In a rare TV appearance, former Treasury secretary Hank Paulson was on CNBC this morning to discuss the recent global economic conditions and offer his opinion on recent turmoil in the U.S. banking industry.Paulson, who is known for arranging the numerous bailouts of banks and other non-bank financial companies during the height of the financial crisis, suggested that the blame being passed around for the 2008 downturn was unevenly spread.
“It has happened with every financial crisis, it has from the beginning of time. Financial crises stem from flawed government policies…. I’m saying there’s plenty of blame to go around. But the root causes are this was a huge credit crisis. Why do Americans borrow too much, save too little? Why did we overstimulate housing? There are flawed government policies. There are everywhere. What’s going on in Europe… are you going to blame the banks? … So what happens is, because the banks always make mistakes… people pile on the banks and they work to correct the mistakes.
So far we’ve done a lot to strengthen the banking system. But the government policies that got us here—no one’s dealt with those big issues.”
On the contentious Volcker Rule:
“I advocated very strong tough regulation on the big banks. But I didn’t advocate the Volcker Rule as the way to go. And the reason I didn’t was, at least from my experience, that when I looked at the failures and the problems… it didn’t come from propriety trading.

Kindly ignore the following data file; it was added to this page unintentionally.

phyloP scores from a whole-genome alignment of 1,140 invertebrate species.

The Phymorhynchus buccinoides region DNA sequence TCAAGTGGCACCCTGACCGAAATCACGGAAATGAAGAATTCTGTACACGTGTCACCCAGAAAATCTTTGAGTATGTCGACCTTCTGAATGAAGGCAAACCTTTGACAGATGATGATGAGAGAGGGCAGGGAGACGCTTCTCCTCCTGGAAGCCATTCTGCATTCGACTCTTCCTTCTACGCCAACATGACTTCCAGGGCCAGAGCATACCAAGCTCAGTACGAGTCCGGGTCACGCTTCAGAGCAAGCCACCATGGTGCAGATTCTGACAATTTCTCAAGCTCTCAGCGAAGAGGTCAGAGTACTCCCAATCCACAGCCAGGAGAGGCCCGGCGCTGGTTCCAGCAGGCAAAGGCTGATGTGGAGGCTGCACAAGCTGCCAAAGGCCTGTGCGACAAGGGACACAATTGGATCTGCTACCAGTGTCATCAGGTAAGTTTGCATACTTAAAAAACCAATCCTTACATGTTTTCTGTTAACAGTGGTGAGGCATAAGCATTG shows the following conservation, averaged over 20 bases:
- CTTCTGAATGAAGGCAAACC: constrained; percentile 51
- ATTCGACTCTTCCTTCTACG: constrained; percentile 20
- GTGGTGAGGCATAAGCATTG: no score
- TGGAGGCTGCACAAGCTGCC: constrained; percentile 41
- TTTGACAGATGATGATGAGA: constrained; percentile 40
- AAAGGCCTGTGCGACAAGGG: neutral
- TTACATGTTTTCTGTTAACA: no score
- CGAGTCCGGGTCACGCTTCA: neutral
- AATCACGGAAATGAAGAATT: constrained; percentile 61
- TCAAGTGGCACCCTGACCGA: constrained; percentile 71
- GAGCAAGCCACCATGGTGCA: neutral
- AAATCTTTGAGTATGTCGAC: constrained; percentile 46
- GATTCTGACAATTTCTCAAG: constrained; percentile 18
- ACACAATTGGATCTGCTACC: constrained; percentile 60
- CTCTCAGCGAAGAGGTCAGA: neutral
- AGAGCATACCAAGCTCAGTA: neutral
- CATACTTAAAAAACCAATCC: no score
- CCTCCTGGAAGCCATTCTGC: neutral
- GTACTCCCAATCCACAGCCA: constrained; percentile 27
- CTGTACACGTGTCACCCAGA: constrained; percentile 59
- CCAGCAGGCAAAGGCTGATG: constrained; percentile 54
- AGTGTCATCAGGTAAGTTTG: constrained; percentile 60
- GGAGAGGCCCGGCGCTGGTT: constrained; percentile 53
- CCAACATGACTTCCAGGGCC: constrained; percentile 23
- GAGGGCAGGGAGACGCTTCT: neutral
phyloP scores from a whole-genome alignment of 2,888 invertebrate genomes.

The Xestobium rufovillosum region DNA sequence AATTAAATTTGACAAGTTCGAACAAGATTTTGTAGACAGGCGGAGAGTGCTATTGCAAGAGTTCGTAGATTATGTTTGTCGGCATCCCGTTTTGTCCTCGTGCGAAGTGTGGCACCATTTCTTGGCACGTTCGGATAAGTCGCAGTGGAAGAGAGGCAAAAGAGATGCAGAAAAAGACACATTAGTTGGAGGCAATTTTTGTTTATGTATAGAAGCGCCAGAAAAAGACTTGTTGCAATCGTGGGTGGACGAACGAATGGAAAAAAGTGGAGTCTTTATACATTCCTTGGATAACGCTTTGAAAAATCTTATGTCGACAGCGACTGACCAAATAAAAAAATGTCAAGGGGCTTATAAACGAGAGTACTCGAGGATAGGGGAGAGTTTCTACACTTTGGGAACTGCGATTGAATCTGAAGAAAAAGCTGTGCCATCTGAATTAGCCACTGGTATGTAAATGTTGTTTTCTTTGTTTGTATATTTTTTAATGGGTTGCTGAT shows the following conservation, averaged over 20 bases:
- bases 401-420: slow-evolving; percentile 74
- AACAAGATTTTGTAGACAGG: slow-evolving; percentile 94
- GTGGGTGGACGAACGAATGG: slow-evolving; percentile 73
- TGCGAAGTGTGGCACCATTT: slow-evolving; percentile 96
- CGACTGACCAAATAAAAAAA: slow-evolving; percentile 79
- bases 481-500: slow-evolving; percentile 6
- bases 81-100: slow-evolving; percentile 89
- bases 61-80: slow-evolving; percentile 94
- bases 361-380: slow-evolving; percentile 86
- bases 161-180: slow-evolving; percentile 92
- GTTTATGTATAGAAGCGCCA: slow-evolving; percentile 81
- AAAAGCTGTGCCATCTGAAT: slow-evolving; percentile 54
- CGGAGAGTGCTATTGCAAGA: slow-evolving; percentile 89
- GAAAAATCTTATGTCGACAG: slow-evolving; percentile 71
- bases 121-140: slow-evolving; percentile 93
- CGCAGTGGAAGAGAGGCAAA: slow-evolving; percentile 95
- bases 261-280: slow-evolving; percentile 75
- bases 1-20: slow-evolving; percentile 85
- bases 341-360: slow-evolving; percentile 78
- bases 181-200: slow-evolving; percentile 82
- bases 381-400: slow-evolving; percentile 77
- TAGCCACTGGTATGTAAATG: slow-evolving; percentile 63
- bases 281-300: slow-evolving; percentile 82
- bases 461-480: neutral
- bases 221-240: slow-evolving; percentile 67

A prop trade clearly brings with it risks, but there are many practices that do. And from my experience, banks get in trouble even more, from customer accommodating trades, bridge loans or stepping in to do a big oil-hedging transaction or whatever. So I think it can be counterproductive to single out one area.”
Before taking his position as Treasury Secretary, Paulson was famous in the financial world as the CEO of Goldman Sachs. He took time to comment on the state of Wall Street these days as it sufferings from negative public sentiment and huge job and salary cuts:
“It’s so, so sad. because I believe banking is and should be a noble profession, it’s vital. Capital markets are just very very important to any economy. So when I go and talk to business schools or undergraduates, and people talk about their career, I encourage them to consider banking along with all sorts of other careers. And Wall Street will get through this.”
Here’s a video of the interview:
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